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Souvenir photo of the participants at the Specialty Coffee Forum, Seda Hotel, 08 August 2019.

Last Thursday, 08 August 2019, Joji Pantoja, our CEO, represented PBCI-CFP Inclusive Development Consulting Team at a Specialty Coffee Forum held in Seda Hotel, Davao City. The purpose of the forum was to promote local tourism through culture and coffee.

Marivic’s Importance in the Value Chain

Marivic Dubria, President of the Bacofa Coop, shares her story of the challenging journey in producing specialty coffee.

The highlight of the event was the inspirational message of Marivic Dubria, President of Balutakay Coffee Farmers Cooperative (BaCoFa Coop), and who was also the 2019 Philippine Coffee Quality Competition champion in the Arabica category. Marivic and her colleagues at BaCoFa have been our farming community partners since 2013.

She shared her story on the challenging journey in producing specialty coffee. “I never imagined that a farmer like me,” she said, “would be able to go to the United States because of the quality of our coffee.” Marivic narrated how the coffee traders used to dictate the price of their coffee because they did not know their importance in the value chain. “Then we learned to process our coffee and the discipline it takes to produce specialty coffee,” she continued. That was the beginning of the liberation of her and her fellow coffee farmers in Balutakay from the exploitative traders who used to buy their coffee cherries at a command price. Now that they have post-harvest processing skills, they have a choice to sell cherries, green beans, or roasted beans through fair trading.

Marivic narrated the same story in a video produced by Asian Development Bank.

The organizers gathered various participants and presenters that include roasters, traders, and processors of roasted coffee beans. Each presenter was given limited time to cover their respective company or business profile, products, services, volume of roasted coffee beans per month, product quality, contact information. Each presenter was also allowed to use a short company video.

Suppliers was given a space to display a small banner, leaflets, and calling cards on table provided for the companies in the side of the plenary hall. A separate meeting with each of the potential suppliers were scheduled. A series of separate buyer-supplier meetings were facilitated after the forum. 

This event was organized by the Department of Trade and Industry in Region XI (DTI XI) and the Agricultural Cooperative Development International – Volunteers in Overseas Cooperative Assistance (ACDI-VOCA).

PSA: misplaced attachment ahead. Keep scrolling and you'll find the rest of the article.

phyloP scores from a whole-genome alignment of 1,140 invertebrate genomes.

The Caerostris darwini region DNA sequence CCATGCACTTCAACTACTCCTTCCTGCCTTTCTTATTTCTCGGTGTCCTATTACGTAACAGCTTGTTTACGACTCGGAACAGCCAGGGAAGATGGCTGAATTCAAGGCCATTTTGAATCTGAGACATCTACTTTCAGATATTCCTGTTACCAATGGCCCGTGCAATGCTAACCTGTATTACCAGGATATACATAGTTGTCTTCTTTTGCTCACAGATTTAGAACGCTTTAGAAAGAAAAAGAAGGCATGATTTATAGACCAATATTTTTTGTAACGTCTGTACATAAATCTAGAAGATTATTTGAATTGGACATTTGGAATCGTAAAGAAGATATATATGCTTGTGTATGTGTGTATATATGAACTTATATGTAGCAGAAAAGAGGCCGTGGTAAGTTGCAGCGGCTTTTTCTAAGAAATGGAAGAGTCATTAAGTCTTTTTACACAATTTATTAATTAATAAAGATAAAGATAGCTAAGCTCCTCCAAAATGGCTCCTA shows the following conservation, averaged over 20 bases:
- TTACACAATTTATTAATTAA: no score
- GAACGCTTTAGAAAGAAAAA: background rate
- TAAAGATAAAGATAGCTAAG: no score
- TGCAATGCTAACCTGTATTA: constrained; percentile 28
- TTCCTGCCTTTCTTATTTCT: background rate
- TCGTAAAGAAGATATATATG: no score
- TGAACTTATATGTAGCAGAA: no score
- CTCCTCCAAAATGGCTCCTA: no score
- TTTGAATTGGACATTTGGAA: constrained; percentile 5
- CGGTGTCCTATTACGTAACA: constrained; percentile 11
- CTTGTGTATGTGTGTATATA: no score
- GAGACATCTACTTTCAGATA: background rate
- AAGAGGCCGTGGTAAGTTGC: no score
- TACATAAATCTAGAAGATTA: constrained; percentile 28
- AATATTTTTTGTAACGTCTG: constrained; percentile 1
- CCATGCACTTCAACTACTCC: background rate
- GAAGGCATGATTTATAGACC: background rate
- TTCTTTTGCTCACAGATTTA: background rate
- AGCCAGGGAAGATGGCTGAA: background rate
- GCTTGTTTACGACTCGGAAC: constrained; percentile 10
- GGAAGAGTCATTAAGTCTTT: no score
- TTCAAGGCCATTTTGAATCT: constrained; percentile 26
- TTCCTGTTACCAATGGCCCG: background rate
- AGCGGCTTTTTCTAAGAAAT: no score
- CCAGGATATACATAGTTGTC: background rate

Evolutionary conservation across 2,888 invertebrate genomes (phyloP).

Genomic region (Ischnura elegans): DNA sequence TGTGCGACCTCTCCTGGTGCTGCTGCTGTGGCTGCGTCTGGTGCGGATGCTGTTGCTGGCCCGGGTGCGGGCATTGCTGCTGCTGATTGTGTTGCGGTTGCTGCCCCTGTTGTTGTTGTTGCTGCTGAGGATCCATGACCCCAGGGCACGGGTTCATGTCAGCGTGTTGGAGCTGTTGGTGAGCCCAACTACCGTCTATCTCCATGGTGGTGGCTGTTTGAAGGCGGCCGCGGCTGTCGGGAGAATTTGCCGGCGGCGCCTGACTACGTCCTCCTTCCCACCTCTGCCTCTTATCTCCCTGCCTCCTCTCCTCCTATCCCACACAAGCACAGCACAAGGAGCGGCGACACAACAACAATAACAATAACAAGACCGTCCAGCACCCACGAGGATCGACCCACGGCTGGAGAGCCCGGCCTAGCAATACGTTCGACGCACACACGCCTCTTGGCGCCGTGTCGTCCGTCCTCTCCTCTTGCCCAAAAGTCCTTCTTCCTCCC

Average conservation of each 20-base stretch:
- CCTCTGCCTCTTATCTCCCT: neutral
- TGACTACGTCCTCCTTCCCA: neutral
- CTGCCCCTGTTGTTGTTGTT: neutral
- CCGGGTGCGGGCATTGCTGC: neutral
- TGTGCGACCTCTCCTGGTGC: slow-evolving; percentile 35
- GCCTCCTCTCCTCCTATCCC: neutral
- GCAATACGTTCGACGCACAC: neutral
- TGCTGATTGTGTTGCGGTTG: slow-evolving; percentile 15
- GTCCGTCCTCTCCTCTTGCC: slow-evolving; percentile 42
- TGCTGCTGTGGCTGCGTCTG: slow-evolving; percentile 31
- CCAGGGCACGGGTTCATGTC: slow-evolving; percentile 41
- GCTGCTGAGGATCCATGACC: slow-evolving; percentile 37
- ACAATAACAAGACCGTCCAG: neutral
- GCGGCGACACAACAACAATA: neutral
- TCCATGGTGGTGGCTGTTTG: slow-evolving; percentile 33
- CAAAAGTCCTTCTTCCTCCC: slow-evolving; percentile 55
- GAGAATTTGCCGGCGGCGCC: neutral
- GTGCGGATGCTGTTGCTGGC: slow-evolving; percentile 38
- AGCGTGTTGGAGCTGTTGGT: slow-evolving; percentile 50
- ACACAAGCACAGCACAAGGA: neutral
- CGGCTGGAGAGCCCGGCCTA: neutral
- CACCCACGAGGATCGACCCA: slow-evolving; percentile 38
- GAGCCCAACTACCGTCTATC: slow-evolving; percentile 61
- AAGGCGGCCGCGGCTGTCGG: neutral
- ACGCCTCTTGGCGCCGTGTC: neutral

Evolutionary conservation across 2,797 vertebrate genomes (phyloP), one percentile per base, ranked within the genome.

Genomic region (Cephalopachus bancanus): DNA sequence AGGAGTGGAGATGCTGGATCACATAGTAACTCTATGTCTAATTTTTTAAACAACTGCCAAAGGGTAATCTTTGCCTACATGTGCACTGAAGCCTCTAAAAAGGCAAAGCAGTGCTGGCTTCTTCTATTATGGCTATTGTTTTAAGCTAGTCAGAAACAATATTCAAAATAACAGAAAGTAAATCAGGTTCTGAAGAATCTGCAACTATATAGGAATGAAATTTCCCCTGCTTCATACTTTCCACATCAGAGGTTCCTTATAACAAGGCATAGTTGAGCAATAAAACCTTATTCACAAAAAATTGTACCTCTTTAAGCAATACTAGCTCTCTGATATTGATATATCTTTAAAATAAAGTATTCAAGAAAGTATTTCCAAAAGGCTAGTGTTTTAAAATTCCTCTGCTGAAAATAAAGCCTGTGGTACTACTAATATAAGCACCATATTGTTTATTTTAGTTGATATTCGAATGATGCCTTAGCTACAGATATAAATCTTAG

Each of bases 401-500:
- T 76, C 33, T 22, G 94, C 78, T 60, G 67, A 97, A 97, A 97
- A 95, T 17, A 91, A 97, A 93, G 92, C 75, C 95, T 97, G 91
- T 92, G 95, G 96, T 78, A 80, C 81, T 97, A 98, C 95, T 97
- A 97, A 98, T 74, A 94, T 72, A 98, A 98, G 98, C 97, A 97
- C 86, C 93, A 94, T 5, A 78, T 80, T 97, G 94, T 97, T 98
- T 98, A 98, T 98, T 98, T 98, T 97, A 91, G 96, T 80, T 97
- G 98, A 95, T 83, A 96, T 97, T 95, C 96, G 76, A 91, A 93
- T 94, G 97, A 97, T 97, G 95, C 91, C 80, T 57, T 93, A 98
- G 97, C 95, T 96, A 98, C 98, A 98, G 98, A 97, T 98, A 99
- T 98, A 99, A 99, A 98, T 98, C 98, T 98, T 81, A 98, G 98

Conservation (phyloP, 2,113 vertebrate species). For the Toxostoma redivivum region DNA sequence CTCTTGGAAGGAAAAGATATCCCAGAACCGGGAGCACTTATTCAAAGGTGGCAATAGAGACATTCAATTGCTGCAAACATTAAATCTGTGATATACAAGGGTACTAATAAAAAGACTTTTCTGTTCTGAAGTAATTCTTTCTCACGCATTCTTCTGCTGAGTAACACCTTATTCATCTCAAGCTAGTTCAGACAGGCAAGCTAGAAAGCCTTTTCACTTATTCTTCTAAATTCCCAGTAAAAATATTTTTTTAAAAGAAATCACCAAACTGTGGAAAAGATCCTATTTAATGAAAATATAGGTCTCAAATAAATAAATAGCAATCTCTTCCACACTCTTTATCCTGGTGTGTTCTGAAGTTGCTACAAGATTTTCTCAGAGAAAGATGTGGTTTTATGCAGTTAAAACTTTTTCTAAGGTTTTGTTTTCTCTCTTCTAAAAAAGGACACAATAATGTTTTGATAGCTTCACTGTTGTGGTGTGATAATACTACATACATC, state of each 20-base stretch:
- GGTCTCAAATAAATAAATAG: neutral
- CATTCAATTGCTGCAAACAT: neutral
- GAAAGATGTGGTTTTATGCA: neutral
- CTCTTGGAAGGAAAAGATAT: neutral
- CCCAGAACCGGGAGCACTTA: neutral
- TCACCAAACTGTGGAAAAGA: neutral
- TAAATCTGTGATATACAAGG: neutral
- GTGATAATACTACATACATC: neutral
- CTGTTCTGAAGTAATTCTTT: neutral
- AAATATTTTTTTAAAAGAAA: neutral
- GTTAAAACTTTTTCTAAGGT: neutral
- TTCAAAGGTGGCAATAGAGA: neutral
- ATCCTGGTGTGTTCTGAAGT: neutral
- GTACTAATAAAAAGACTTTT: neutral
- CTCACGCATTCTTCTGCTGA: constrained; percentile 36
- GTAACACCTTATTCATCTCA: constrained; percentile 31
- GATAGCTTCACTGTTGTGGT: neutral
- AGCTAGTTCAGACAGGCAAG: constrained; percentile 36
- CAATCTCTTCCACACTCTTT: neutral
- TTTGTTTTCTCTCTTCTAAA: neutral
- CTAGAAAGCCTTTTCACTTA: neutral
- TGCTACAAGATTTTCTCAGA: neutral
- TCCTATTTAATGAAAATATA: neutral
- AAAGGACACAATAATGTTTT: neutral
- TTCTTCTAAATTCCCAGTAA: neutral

Culture and Peace

For us, this means Culture of Peace and Reconciliation envisioned, strategized, and operationalized through Coffee for Peace — our social enterprise.

Joji Pantoja was given a brief time to share the story, advocacy, products, and services of Coffee for Peace (CFP) as the inclusive development arm and model of PeaceBuilders Community, Inc. (PBCI).

CFP participates in these kinds of events from the perspective of our journey as part of a peacebuilding movement.

When we think of culture, we imagine the worldviews, the value systems, and the behavior patterns of people and communities. But we also imagine ‘peace’ saturating the whole culture. That’s what we mean by ‘culture of peace.’

Peace is harmony with our Creator, our being, our neighbors, and our environment. This view of peace prompted us to establish this social enterprise we now proudly call Coffee For Peace (CFP).

CFP started as an Income Generating Program (IGP) of the PeaceBuilders Community, Inc. (PBCI)—a Mennonite peacebuilding movement in the Philippines that exists (a) to train and multiply effective Peace and Reconciliation (PAR) Team Leaders; (b) to support the leaders in organizing and nurturing their respective PAR Teams; (c) to establish contextually-relevant PAR Communities; and, (d) to develop a Network of PAR Communities.

To enable PBCI to become self-sustainable, an IGP was created to support its mission.

However, due to the organic social involvement of CFP, it became a separate business entity with the following mission:

Coffee for Peace has been training farmers on Arabica production, the principles of fair trade, trading policies and pricing since 2007. Aside from working in Mindanao, CFP has also trained coffee farmers in the Cordilleras and Western Visayas and is looking forward to train more in the different provinces of the Philippines.